Immediately after joining the Entente, the Romanian army quickly entered Transylvania according to a plan of operations called Hypothesis Z. This plan had many weaknesses and came to be criticized by the Germans themselves.
On August 27, 1916, at nine o’clock in the evening, the Romanian plenipotentiary minister in Vienna, Edgar Mavrocordat, submits to the Austro-Hungarian authorities Romania’s declaration of war.
The same evening, at half past ten, the news that Romania declared war on Austria-Hungary, was brought to the attention of Emperor Wilhelm II, who “lost his temper” and declared that “the war was lost for Germany”.
Despite the fact that he misinterpreted the date of Romania’s intervention into the conflict, the German Chief of Staff, Erich von Falkenhayn did not ignore this possibility. Nonetheless, he was dismissed from his post and he will eventually get to fight against Romania.
Three Romanian armies with a total of about 400.000 soldiers were to occupy Transylvania, where it was estimated that the resistance of the Austro-Hungarian soldiers did not number more than 100.000 men. The Romanian soldiers had to advance in Transylvania in phases according to a strict timetable set by Hypothesis Z. In the first stage, 25 days after mobilization, the armies had to reach the Mureș river, which would have shortened the front from 900 km to 300 km. In the second phase, 30 days after mobilization, the Romanian soldiers had to continue their advance to the north and west, to Cluj, Dej and to the Apuseni mountains. In the third phase, 39 days after mobilization, they had to enter the Hungarian plain, in the Oradea- Debrecen area. Instead, the reality on the ground proved to be completely different. The First Romanian army reached the edge of Sibiu without occupying it. The Second Army advanced and occupied Brașov and Făgăraș. The North Army entered the eastern part of Transylvania and occupied Toplița, Târgu Secuiesc and headed for Târgu Mureș.
The regrouping of the Central Powers
The Central Powers decided to quickly send troops from the Western, Italian and Eastern fronts to Transylvania. Nearly 22 divisions arrived in Transylvania at the rate of 22 trains per day. The troops coming in had plenty of experience gained in two years of heavy fighting. The Germans took overall command, with the German 1st Army in Transylvania being divided into two: to the north, the 1st Corps, under the command of General Curt von Morgen, and to the south, the 39th Corps, commanded by General Hermann von Stabs. On September 6, the German 9th Army was created, under the command of Erich von Falkenhayn.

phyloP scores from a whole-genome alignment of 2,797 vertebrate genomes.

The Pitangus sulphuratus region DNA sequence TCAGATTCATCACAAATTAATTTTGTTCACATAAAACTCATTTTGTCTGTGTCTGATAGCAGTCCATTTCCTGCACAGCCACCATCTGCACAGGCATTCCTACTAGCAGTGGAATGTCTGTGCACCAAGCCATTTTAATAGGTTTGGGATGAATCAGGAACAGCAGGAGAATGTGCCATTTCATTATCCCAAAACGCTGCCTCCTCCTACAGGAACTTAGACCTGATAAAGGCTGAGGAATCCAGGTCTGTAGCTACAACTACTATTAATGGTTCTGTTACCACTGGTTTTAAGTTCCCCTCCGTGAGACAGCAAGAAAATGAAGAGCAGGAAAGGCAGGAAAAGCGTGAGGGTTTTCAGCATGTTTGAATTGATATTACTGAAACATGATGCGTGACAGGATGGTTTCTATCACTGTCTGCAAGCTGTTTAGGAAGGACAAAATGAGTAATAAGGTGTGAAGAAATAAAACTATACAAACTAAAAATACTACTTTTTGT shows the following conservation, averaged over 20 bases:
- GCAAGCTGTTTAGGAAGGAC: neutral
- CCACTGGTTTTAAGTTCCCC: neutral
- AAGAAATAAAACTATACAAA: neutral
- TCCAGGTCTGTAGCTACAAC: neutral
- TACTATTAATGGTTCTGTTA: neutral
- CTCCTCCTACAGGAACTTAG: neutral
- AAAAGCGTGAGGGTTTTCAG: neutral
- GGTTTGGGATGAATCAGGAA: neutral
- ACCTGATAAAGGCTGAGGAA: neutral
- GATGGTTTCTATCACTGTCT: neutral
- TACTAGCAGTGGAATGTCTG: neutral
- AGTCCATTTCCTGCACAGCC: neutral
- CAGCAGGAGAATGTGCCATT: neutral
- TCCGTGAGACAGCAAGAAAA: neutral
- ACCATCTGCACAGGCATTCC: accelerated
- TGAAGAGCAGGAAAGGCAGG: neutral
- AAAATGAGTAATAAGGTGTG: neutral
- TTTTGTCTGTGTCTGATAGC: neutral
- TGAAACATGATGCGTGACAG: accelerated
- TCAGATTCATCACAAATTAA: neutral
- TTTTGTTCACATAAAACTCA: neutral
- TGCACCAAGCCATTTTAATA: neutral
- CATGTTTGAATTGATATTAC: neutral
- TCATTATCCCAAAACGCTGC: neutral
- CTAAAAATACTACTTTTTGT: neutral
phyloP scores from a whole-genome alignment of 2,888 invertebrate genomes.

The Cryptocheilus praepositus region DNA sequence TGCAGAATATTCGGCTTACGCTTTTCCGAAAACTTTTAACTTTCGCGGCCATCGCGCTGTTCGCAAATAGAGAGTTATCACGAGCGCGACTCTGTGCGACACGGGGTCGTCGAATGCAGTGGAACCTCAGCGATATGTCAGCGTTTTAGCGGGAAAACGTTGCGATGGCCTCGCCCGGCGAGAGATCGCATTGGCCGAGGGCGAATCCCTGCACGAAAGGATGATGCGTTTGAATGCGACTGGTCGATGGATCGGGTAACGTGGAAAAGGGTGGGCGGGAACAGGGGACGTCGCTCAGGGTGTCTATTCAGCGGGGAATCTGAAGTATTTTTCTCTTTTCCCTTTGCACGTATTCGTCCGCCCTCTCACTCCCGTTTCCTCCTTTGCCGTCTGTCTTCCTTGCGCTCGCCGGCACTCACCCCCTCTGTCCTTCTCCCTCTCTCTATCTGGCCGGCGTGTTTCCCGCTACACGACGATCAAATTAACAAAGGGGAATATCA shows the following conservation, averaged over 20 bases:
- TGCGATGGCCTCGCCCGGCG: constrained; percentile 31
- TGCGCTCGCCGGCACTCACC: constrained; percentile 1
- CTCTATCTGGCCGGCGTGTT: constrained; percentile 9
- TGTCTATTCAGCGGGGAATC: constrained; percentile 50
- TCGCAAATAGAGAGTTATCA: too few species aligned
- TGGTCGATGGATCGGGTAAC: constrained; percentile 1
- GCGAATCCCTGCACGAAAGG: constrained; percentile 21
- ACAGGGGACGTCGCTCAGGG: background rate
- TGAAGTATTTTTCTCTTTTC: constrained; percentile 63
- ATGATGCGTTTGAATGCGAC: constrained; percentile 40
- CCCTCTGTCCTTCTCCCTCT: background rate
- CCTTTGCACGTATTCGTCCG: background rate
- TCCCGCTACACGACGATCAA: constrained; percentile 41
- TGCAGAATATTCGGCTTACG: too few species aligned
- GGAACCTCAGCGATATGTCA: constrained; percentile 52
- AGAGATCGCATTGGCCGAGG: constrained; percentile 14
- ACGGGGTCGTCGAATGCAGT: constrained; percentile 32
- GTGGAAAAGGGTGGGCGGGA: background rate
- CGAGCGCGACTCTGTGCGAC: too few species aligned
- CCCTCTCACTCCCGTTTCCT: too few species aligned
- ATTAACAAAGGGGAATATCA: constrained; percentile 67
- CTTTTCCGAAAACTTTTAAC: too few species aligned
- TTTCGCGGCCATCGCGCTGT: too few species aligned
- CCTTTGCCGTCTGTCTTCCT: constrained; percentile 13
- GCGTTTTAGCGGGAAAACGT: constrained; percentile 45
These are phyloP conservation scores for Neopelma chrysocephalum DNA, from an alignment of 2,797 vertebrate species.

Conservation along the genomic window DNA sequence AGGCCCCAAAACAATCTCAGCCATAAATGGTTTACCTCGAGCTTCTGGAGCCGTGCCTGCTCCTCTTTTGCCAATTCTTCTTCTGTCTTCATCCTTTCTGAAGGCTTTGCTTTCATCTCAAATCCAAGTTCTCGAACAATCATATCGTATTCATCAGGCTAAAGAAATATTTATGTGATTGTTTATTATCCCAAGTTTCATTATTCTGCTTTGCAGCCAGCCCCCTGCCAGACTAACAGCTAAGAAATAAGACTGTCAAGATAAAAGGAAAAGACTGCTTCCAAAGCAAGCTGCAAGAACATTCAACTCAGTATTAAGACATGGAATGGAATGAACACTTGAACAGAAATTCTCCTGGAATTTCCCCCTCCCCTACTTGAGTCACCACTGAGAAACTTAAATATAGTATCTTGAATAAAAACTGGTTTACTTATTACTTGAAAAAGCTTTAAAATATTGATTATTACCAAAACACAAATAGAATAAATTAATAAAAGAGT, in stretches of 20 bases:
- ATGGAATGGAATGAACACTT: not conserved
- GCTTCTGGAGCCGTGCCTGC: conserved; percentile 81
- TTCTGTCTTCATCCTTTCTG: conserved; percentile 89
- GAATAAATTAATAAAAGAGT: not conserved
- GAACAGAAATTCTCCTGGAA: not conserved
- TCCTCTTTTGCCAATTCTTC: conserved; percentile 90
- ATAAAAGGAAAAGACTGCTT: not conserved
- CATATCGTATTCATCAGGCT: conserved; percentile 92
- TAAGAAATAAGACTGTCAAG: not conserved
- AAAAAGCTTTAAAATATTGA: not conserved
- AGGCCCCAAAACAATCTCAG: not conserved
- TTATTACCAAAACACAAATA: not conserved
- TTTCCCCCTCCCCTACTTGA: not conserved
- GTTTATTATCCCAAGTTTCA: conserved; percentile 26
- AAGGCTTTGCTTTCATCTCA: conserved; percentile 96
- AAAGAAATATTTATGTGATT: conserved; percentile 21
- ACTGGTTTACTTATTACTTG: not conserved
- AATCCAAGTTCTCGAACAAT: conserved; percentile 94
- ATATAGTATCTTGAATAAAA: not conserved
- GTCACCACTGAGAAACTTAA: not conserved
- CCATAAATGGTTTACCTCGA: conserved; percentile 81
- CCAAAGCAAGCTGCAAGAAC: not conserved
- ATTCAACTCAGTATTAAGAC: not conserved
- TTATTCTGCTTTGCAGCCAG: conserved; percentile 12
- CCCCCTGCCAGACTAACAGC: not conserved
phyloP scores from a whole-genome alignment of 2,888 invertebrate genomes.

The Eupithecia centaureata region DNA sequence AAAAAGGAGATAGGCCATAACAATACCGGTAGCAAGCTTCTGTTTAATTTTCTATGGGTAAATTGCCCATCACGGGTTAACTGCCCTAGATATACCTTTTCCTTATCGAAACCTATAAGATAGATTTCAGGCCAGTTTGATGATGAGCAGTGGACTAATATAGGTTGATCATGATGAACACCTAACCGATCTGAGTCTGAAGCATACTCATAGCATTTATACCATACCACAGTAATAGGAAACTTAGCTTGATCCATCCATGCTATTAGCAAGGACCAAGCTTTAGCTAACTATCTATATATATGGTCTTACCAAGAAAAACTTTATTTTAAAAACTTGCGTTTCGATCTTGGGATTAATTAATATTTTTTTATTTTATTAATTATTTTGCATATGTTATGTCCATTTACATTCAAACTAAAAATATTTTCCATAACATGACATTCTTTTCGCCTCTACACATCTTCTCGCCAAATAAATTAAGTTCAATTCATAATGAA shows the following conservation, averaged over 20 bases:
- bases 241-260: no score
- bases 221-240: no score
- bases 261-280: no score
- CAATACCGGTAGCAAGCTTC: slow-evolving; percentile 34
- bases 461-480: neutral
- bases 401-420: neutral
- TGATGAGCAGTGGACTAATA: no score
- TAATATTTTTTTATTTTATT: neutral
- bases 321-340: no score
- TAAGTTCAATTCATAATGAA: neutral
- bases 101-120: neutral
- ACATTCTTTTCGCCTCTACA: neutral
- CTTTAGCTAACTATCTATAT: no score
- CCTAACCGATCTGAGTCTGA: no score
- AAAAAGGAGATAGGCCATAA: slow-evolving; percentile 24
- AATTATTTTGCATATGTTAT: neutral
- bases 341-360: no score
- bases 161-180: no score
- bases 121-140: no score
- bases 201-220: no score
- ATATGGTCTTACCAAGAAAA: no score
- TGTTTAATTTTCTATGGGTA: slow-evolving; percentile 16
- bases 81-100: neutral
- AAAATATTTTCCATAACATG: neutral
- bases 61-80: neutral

Here is what Erich von Falkenhayn had to say about the action of the Romanian troops in Transylvania: “Our march on Mureș extended until the end of September (1916). A quick attack on the part of the Romanians would have shattered it. (…) While waiting for the Russians to decide whether to cross the Carpathians, the Romanian army was advancing at snail’s pace. The intention of Russia and Romania was to drive down in a straight line between the Carpathians and the Danube, to the low plains of Hungary. But for this, important Russian forces had to be sent over the Carpathians. And the Romanians, acting vigorously against our concentration of troops, should have opened up the Carpathians passes to the Russians. They did just the opposite. Not being accustomed to war on a large scale, they did not know how to take advantage of the favourable circumstances that were always offered to them. They moved very slowly and thus wasted a lot of time. Every day brought us new advantages! The Russians were also working without any semblance of reason. They preferred to rush to the Carpathians rather than take a shot through Moldavia to our exposed flank. Romania’s entry into the campaign was done without method and the cooperation with Russia seemed compromised”.
Glenn E. Torrey, România în Primul Război Mondial [Romania in the First World War], Meteor Publishing House, Bucharest, 2014.
I.G. Duca, Memorii [Memoirs], vol. I, Expres Publishing House, Bucharest, 1992.
The Count of Saint-Aulaire, Însemnările unui diplomat de altădată: În România: 1916-1920 [The testimonies of a former diplomat: In Romania: 1916-1920], Humanitas Publishing House, Bucharest, 2016.
Constantin Argetoianu, Memorii [Memoirs], Humanitas, Bucharest, 1992.
Florin Constantiniu, O istorie sinceră a poporului român [A sincere history of the Romanian people], Encyclopaedic Universe Publishing House, Bucharest, 2008.
Translated by Laurențiu Dumitru Dologa